UK-developed single-seat aircraft uses tilt-wing technology to transition to forward flight

Tethered tests of a privately developed single-seat vertical take-off and landing (VTOL) aircraft are due to start in the UK next week.

The Kestrel VTOL prototype uses electrically powered ducted fans for vertical and horizontal flight. Developer Kestrel Aerospace - formed in September 2003 and based in Staffordshire - aims to sell the Kestrel for around £75,000 ($134,000).

Chief technology officer Simon Scott says that, although the single-seater is being tested, "it could be the unmanned-air-vehicle version that will arrive sooner rather than later". The company also plans to develop a cargo variant that uses twice as many ducted fans.

The prototype Kestrel VTOL has a paraglider petrol engine that generates 40kW of electricity. This is used in conjunction with a battery and a high-power capacitor. The energy generated on board powers the avionics and the two ducted fans on the tilting wing, which sits atop the airframe and is moved by electrical actuators. There are two impeller electrical motors within each ducted fan. One motor powers the small impeller and, above that, a more powerful motor turns the larger impeller.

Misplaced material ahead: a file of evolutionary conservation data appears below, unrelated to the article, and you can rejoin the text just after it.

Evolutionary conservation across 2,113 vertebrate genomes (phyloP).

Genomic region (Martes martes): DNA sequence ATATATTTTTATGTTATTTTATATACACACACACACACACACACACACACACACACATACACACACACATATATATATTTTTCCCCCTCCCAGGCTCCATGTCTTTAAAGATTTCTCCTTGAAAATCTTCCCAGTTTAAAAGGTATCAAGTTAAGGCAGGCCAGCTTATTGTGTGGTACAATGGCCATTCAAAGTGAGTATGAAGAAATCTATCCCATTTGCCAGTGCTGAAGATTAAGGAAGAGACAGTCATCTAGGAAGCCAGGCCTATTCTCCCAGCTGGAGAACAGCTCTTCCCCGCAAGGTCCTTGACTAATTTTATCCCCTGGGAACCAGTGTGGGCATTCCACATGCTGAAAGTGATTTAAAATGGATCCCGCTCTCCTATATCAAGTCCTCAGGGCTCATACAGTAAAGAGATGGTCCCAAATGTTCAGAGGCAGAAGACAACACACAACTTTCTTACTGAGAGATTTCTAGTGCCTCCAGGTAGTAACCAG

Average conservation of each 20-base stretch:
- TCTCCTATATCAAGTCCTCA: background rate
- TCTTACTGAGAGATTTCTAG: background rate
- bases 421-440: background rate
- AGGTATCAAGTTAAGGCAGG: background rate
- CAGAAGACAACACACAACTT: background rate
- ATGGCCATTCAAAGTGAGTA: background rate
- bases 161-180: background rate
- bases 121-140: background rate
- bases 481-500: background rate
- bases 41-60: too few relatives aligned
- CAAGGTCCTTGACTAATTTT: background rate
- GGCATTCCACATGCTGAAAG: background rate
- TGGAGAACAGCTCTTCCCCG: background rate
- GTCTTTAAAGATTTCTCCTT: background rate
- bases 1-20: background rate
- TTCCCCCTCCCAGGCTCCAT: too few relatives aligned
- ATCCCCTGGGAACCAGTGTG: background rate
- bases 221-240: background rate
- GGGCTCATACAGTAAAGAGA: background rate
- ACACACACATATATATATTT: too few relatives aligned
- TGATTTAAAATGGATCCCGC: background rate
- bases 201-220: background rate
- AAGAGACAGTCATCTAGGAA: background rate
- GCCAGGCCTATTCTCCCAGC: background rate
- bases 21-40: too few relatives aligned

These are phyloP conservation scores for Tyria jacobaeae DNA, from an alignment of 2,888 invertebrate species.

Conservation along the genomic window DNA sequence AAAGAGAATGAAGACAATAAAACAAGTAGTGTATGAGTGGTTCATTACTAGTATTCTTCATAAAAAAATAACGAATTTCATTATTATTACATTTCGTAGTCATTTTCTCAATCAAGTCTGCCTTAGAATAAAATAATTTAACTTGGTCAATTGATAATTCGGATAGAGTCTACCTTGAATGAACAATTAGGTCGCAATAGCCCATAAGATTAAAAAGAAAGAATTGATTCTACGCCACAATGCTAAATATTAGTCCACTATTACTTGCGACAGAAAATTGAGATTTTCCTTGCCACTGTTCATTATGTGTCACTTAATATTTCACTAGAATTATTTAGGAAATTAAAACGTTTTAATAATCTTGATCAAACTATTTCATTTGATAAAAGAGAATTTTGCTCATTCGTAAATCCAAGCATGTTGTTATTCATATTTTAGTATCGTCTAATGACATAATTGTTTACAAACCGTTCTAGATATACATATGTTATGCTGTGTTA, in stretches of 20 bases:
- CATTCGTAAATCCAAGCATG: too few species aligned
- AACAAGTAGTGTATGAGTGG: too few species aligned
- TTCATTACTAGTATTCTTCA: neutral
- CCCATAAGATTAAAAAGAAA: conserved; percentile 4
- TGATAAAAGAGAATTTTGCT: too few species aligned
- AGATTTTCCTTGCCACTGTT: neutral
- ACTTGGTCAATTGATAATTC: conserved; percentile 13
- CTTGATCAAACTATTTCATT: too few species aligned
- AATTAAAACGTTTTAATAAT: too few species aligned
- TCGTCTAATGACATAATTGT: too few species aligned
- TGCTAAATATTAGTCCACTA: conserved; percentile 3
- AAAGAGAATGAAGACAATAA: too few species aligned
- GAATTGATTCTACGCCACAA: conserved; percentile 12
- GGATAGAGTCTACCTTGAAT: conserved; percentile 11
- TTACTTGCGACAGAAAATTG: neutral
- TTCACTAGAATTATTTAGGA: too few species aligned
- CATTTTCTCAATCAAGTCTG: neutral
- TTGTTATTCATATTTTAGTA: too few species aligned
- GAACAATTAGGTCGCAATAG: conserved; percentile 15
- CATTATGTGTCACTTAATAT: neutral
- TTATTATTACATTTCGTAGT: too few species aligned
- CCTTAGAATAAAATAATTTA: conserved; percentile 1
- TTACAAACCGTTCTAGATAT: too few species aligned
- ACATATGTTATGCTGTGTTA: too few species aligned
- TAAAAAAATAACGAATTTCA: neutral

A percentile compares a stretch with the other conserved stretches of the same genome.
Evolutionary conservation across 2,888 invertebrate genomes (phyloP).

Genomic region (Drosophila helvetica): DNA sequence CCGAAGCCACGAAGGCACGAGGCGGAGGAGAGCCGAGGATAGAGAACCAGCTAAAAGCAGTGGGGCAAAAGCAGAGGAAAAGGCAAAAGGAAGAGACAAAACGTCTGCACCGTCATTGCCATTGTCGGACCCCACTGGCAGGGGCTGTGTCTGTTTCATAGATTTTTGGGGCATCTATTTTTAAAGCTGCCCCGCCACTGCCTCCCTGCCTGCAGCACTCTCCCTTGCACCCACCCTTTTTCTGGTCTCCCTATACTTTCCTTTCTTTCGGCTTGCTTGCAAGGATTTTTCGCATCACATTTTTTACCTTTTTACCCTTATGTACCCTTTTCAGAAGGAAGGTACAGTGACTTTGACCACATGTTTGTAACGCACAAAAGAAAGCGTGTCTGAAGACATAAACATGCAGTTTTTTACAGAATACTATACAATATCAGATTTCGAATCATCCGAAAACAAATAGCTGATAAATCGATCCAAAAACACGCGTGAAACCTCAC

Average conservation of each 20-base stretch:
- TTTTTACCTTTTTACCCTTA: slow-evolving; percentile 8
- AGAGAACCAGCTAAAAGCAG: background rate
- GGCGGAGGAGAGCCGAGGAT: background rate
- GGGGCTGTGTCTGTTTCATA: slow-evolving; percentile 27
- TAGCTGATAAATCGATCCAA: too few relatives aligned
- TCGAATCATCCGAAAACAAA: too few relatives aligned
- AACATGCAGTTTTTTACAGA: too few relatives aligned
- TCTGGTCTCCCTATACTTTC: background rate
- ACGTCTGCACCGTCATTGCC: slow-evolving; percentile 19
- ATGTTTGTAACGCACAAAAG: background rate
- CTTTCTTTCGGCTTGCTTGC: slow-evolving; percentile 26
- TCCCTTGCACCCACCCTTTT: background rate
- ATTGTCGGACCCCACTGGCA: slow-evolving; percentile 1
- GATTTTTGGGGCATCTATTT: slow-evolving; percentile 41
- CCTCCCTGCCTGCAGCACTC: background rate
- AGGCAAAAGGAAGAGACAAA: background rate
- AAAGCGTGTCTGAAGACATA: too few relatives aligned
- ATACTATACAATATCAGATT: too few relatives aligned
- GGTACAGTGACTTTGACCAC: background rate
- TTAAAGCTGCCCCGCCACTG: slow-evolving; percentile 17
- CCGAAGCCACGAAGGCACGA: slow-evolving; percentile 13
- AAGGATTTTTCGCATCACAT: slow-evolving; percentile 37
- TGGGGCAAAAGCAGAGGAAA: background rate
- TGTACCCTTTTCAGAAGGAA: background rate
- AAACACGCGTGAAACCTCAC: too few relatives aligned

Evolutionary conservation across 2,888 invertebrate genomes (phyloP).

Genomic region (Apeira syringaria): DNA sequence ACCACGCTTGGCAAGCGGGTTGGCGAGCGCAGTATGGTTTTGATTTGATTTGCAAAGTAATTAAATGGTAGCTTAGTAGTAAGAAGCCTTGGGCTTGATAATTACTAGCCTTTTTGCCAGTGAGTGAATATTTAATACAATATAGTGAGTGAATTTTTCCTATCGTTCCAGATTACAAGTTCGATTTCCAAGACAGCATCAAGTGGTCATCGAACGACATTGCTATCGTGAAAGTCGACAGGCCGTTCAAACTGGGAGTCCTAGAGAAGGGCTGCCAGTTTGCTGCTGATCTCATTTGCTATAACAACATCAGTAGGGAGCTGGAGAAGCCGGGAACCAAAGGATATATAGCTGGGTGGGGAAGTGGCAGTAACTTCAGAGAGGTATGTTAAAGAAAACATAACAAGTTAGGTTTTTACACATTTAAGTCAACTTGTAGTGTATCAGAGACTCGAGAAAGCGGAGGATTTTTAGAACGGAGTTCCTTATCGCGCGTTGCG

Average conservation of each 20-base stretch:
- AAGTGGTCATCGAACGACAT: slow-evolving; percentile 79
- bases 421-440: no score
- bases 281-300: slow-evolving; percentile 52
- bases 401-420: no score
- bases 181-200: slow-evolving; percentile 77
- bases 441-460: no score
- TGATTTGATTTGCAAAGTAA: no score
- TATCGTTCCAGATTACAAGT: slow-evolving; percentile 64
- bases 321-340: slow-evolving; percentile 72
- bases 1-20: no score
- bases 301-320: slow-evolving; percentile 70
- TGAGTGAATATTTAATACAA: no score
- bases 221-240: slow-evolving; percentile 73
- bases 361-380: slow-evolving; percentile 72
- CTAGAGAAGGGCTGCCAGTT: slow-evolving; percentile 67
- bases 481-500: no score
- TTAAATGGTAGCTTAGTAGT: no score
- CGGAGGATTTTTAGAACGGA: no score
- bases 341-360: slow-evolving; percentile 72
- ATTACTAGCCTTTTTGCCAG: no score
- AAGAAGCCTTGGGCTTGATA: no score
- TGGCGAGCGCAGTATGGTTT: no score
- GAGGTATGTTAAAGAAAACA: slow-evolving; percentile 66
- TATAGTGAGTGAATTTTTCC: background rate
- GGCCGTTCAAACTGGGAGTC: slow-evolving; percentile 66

This combination of counter-rotating large impellers and small impellers is key to the design, says Scott. Once hovering, the tilt wing moves to an angle of 60° and the thrust from the smaller impeller is diverted horizontally, giving forward thrust.

The cockpit interior is complete and the ducts arrive this week and next week. Scott will not disclose the funding the company has raised so far, but says: "New investors are waiting for the tethered tests to be completed."



Source: Flight International